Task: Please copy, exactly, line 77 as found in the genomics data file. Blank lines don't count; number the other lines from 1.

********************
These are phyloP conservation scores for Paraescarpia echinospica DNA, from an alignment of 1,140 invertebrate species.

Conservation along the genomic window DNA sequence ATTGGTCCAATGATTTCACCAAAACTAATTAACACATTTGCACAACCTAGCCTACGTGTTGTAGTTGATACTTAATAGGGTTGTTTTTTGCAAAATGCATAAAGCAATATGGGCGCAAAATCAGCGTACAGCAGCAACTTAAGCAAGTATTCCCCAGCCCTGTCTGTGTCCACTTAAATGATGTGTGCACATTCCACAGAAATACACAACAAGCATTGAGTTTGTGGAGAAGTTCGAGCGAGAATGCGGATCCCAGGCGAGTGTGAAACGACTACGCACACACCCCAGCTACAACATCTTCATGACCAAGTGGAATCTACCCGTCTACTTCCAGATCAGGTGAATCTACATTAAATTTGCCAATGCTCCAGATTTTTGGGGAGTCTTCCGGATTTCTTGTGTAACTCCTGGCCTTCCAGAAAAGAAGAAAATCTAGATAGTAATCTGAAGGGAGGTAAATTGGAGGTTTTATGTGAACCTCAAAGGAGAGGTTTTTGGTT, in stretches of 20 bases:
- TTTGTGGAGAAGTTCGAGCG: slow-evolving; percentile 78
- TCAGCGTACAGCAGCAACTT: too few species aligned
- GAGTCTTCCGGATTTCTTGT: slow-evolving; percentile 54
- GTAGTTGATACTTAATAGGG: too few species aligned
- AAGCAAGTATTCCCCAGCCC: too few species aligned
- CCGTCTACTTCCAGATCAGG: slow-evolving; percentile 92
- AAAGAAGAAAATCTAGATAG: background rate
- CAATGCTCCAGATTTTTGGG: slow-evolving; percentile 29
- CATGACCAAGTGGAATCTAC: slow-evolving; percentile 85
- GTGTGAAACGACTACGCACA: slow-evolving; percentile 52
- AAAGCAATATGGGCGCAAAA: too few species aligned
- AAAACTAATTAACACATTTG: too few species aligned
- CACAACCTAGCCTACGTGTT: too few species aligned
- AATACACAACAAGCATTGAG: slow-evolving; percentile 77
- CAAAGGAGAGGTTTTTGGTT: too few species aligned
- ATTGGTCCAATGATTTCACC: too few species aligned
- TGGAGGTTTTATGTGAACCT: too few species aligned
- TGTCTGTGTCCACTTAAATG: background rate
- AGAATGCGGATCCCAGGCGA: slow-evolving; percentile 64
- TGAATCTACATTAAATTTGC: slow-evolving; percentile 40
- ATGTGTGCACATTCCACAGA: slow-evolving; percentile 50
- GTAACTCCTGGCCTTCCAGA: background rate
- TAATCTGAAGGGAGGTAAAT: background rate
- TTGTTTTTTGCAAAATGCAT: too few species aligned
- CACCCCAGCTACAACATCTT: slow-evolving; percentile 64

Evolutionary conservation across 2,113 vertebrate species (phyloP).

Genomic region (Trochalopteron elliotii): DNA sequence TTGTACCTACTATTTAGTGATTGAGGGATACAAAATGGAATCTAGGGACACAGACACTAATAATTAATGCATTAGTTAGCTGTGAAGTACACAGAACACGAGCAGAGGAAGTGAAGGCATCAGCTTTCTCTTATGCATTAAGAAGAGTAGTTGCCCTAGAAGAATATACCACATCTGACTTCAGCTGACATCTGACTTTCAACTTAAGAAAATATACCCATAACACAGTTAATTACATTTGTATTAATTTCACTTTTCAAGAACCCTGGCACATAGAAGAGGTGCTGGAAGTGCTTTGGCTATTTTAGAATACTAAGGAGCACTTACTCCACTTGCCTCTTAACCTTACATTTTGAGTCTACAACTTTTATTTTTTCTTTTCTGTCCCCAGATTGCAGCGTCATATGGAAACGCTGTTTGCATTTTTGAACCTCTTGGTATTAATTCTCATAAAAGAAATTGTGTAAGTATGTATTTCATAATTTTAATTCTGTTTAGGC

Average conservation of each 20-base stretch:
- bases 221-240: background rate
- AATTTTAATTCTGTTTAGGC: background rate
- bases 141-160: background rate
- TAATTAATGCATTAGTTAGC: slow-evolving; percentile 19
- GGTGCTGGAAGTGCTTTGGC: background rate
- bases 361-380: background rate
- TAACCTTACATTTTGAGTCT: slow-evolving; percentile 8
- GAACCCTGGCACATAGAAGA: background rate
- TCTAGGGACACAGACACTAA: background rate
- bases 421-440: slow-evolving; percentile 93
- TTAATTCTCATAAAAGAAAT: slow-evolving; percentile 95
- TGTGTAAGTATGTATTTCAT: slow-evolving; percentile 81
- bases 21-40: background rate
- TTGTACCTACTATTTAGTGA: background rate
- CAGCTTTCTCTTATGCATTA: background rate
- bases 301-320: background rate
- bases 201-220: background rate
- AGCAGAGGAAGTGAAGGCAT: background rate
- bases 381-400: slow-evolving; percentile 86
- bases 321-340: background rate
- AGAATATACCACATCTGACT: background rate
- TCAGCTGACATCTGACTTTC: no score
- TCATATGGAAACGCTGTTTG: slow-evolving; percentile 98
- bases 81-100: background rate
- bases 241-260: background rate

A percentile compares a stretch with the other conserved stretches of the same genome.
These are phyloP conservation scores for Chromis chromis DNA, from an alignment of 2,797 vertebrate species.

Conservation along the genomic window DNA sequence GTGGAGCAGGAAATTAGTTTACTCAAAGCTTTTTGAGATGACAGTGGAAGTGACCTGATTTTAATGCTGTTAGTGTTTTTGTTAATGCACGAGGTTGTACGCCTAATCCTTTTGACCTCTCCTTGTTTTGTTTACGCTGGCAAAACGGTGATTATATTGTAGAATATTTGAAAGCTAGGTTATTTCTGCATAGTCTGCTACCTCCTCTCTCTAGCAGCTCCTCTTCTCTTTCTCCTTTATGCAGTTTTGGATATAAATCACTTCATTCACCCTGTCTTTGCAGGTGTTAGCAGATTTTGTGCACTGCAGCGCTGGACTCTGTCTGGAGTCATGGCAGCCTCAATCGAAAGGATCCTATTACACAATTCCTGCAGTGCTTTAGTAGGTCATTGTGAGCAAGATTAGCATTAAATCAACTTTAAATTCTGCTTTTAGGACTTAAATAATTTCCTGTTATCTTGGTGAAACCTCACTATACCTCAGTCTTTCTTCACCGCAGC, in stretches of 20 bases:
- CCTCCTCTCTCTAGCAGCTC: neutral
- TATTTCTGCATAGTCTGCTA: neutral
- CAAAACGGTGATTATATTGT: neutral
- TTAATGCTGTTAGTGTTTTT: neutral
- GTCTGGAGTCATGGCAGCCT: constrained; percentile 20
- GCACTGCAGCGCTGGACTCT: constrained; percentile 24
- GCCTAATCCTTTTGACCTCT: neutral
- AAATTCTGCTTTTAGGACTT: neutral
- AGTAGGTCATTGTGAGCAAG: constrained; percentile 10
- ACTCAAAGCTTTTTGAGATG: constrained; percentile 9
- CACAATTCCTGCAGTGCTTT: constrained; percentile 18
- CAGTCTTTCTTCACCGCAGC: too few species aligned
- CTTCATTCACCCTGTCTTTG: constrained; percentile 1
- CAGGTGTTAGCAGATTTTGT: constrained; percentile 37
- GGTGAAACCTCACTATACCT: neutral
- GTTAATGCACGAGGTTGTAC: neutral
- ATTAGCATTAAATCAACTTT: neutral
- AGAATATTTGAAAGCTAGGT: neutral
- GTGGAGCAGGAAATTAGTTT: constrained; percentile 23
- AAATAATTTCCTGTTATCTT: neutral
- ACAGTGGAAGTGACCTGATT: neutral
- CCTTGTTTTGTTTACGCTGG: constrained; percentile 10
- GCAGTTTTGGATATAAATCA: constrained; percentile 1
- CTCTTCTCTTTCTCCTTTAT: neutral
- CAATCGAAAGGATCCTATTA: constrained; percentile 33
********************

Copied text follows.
- GTGGAGCAGGAAATTAGTTT: constrained; percentile 23